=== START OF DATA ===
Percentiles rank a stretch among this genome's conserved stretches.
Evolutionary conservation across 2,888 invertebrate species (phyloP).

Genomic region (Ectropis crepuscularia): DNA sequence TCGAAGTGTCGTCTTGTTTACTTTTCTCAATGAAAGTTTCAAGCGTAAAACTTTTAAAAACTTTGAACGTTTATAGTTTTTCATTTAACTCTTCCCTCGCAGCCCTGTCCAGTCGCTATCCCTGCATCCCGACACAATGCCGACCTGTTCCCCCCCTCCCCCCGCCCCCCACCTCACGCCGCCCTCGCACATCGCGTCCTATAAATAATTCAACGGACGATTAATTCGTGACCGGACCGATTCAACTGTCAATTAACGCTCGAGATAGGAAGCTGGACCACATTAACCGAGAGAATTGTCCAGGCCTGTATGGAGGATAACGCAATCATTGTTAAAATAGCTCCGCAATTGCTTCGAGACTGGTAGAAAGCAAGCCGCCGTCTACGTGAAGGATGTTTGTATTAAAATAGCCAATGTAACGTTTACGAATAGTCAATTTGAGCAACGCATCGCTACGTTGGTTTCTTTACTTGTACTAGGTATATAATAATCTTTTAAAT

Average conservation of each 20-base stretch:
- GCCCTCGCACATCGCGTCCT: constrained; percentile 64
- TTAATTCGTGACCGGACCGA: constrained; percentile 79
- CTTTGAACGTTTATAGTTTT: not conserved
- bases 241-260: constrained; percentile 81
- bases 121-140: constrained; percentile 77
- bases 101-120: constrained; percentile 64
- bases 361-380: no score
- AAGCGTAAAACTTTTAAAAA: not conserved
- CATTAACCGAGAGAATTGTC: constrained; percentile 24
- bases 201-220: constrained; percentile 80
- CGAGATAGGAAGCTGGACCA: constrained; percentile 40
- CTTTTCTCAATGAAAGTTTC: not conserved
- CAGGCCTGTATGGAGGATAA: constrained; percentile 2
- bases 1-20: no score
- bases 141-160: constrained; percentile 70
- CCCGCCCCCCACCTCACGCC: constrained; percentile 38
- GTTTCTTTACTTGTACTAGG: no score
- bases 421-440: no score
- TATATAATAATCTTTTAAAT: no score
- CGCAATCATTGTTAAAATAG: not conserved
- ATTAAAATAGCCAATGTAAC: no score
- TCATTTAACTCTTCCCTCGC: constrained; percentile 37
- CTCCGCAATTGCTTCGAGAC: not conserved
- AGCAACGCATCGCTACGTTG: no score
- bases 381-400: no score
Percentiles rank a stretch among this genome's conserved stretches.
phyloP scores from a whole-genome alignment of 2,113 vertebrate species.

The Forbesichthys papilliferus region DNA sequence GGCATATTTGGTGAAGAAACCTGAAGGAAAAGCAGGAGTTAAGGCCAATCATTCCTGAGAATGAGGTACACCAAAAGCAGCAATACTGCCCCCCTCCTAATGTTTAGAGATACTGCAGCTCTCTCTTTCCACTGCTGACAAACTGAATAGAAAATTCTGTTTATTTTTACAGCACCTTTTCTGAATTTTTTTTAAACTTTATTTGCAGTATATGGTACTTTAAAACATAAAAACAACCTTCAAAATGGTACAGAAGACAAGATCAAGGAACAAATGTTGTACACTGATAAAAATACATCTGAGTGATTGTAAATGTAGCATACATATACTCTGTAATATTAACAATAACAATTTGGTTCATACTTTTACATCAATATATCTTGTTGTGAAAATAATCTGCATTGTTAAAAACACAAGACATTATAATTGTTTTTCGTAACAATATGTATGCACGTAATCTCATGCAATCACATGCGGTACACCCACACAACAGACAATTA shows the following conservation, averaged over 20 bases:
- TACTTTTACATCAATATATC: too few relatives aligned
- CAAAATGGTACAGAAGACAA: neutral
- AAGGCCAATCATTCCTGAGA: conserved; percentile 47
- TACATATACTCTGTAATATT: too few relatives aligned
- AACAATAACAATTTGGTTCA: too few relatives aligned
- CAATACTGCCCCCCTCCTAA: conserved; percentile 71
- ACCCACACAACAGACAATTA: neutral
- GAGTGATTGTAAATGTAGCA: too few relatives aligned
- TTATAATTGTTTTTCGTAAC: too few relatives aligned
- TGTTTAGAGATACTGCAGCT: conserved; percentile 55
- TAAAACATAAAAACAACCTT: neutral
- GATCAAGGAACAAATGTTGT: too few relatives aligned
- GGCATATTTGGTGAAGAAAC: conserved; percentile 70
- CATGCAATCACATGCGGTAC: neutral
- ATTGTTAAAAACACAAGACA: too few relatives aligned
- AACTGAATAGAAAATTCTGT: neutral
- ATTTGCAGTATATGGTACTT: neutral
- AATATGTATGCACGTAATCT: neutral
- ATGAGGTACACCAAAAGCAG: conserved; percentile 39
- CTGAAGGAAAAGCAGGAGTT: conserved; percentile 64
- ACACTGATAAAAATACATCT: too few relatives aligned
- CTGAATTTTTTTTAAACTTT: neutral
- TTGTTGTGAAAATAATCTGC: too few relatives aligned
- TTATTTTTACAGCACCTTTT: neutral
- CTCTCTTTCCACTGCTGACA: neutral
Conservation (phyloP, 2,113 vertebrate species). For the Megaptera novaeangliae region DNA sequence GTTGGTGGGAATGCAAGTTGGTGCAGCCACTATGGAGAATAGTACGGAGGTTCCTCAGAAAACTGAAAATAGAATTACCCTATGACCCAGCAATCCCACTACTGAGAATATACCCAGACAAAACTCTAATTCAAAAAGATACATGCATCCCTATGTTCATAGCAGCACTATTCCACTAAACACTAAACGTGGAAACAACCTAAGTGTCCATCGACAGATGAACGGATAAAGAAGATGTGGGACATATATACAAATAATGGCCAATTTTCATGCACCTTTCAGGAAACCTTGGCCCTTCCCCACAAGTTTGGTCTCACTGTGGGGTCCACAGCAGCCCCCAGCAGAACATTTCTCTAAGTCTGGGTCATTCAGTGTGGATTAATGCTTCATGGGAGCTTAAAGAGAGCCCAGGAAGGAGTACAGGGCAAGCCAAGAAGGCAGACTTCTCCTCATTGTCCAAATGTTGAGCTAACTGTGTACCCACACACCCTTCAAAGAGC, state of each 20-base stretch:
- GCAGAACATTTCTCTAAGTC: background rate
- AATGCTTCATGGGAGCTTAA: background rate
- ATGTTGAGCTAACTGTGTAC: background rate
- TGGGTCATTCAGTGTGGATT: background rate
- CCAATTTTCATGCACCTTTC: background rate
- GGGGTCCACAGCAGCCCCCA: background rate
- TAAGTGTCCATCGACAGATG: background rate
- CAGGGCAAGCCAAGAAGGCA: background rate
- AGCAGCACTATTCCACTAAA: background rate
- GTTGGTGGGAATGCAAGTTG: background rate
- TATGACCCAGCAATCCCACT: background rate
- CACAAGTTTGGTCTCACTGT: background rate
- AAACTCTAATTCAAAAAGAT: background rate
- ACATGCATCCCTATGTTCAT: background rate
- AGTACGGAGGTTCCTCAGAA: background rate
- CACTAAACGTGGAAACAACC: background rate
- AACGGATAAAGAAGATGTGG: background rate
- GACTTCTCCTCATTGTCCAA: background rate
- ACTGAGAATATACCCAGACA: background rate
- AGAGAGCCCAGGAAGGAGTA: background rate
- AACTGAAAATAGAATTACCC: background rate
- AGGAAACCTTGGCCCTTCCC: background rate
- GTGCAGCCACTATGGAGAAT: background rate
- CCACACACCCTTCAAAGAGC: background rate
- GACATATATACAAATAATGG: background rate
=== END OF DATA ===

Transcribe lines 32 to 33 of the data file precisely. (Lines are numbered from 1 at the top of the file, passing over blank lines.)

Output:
The Forbesichthys papilliferus region DNA sequence GGCATATTTGGTGAAGAAACCTGAAGGAAAAGCAGGAGTTAAGGCCAATCATTCCTGAGAATGAGGTACACCAAAAGCAGCAATACTGCCCCCCTCCTAATGTTTAGAGATACTGCAGCTCTCTCTTTCCACTGCTGACAAACTGAATAGAAAATTCTGTTTATTTTTACAGCACCTTTTCTGAATTTTTTTTAAACTTTATTTGCAGTATATGGTACTTTAAAACATAAAAACAACCTTCAAAATGGTACAGAAGACAAGATCAAGGAACAAATGTTGTACACTGATAAAAATACATCTGAGTGATTGTAAATGTAGCATACATATACTCTGTAATATTAACAATAACAATTTGGTTCATACTTTTACATCAATATATCTTGTTGTGAAAATAATCTGCATTGTTAAAAACACAAGACATTATAATTGTTTTTCGTAACAATATGTATGCACGTAATCTCATGCAATCACATGCGGTACACCCACACAACAGACAATTA shows the following conservation, averaged over 20 bases:
- TACTTTTACATCAATATATC: too few relatives aligned